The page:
Olea L.


Greek elaia, classical name for the Olive.

Evergreen, sometimes thorny trees and shrubs. Leaves opposite, entire, rarely toothed, lower surface often with a dense covering of scales. Flower clusters in axillary, rarely terminal, clusters. Flowers usually bisexual with a short tube and 4 lobes, whitish. Sepals of 4 short teeth, persistent in fruit. Stamens 2, attached near the top of the tube, protruding. Ovaries 2-chambered, each chamber with 2 ovules. Fruit a mostly 1-seeded, ovoid to spherical drupe.

O. paniculata L., Native Olive, is occasionally offered; it is from dry or coastal rainforest of Qld, NSW, Lord Howe Island and New Caledonia and and has ovate to elliptic leaves. In nature it grows to 30 m or so tall.

The 'olive branch' is regarded as a symbol of peace and goodwill.

Softwood cuttings. Cultivars may be grafted or budded onto seedlings or rooted cuttings.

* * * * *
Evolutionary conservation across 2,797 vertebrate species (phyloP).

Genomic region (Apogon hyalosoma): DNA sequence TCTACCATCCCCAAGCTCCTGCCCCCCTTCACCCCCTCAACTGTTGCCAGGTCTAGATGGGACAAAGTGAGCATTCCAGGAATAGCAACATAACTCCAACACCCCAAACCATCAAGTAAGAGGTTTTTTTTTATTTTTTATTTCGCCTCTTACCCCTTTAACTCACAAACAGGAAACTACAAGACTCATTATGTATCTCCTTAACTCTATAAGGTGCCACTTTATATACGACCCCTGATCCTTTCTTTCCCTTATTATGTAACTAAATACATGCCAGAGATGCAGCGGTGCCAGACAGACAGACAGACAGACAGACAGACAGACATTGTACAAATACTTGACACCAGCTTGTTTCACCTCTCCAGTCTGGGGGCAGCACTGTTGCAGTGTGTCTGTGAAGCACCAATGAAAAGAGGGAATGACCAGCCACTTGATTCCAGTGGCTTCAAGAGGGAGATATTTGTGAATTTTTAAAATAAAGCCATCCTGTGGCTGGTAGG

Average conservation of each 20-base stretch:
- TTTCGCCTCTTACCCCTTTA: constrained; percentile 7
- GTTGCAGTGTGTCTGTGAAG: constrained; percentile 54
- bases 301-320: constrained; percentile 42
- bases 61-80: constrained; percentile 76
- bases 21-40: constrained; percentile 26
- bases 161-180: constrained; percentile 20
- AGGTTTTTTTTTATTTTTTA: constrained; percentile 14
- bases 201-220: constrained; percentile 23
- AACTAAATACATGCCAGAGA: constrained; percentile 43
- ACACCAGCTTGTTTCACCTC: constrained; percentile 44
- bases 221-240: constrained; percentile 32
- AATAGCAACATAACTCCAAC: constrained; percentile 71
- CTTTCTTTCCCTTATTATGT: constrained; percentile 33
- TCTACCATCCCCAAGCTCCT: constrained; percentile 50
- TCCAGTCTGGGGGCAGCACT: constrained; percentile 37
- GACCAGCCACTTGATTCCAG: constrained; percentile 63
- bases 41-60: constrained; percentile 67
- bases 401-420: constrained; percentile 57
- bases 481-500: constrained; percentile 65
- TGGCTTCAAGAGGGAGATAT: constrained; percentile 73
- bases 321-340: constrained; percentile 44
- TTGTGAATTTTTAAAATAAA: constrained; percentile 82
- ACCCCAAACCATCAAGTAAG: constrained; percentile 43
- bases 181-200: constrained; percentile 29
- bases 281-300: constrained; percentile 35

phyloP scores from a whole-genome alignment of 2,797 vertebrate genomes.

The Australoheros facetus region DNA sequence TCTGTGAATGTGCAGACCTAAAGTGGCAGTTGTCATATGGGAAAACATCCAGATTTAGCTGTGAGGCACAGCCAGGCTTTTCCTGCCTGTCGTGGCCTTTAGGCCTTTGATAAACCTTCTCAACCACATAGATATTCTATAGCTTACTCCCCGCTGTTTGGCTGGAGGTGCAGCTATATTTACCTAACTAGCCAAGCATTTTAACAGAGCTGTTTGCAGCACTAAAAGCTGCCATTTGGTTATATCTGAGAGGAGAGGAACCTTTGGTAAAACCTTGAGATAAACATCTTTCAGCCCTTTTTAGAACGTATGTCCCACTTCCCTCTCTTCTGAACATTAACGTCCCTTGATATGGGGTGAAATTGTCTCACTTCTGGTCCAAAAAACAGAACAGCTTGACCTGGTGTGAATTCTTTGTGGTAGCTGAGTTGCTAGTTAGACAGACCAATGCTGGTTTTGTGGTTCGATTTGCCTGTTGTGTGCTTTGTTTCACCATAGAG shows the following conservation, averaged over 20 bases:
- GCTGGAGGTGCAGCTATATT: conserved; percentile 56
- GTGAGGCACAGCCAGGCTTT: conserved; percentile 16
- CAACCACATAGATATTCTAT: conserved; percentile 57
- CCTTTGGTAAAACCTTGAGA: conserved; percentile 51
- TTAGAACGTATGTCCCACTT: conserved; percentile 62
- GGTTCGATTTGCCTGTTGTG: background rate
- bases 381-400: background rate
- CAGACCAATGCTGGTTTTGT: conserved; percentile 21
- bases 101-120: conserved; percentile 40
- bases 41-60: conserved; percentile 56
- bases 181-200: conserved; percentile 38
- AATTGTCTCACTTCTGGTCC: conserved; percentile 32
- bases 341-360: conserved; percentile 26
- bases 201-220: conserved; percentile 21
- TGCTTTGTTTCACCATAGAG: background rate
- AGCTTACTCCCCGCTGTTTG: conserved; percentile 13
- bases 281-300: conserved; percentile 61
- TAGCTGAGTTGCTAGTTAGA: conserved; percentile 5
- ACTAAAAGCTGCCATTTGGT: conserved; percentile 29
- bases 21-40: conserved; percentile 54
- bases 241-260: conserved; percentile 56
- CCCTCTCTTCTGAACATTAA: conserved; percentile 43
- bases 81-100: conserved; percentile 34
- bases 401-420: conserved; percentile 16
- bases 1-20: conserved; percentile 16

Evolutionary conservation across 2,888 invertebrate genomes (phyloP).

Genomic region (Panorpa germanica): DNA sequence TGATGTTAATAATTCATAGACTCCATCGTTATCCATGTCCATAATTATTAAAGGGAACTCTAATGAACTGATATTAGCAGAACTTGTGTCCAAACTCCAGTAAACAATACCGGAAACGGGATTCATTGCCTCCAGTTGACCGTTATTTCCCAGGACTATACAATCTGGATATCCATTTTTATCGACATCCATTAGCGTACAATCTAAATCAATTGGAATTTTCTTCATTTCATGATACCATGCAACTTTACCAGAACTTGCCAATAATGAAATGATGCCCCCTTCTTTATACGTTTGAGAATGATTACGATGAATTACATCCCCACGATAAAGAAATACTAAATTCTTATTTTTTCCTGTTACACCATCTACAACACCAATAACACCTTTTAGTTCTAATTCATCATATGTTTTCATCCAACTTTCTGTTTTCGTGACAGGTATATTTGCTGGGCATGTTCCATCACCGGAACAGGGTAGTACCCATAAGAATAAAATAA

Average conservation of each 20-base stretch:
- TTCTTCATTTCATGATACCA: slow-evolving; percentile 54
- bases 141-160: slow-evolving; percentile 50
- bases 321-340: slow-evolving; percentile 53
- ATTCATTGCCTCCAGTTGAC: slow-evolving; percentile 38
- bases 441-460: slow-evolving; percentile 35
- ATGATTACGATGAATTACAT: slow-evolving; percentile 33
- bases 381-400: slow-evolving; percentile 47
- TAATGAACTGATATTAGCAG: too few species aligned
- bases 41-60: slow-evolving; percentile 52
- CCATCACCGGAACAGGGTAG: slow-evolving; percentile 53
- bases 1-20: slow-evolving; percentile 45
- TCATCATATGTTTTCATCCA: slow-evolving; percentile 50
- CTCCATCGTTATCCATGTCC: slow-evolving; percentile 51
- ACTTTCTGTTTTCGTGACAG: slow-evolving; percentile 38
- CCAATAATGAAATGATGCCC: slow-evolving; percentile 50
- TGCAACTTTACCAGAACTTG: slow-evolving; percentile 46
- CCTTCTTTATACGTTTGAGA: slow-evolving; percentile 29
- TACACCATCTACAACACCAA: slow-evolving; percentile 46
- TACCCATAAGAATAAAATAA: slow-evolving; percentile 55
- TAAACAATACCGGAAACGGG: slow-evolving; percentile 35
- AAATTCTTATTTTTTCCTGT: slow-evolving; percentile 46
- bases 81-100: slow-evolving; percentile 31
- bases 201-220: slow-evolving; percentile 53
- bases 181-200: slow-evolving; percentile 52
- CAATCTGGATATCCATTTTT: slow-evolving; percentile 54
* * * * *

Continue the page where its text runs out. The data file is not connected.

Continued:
Leaves with silvery or golden scales below.

O. europaea bears the table olive that is also the source of oil. Some species are used as a source of timber.

About 20 species from tropical and warm temperate regions. Australia has 1 native species.

Green & Kapucha (1979).

Source: Spencer, R. (2002). Oleaceae. In: Spencer, R.. Horticultural Flora of South-eastern Australia. Volume 4. Flowering plants. Dicotyledons. Part 3. The identification of garden and cultivated plants. University of New South Wales Press.

kingdom Plantae
phylum   Tracheophyta
class    Magnoliopsida
superorder     Asteranae
order      Lamiales
family       Oleaceae
Higher taxa
Subordinate taxa
species         Olea europaea L.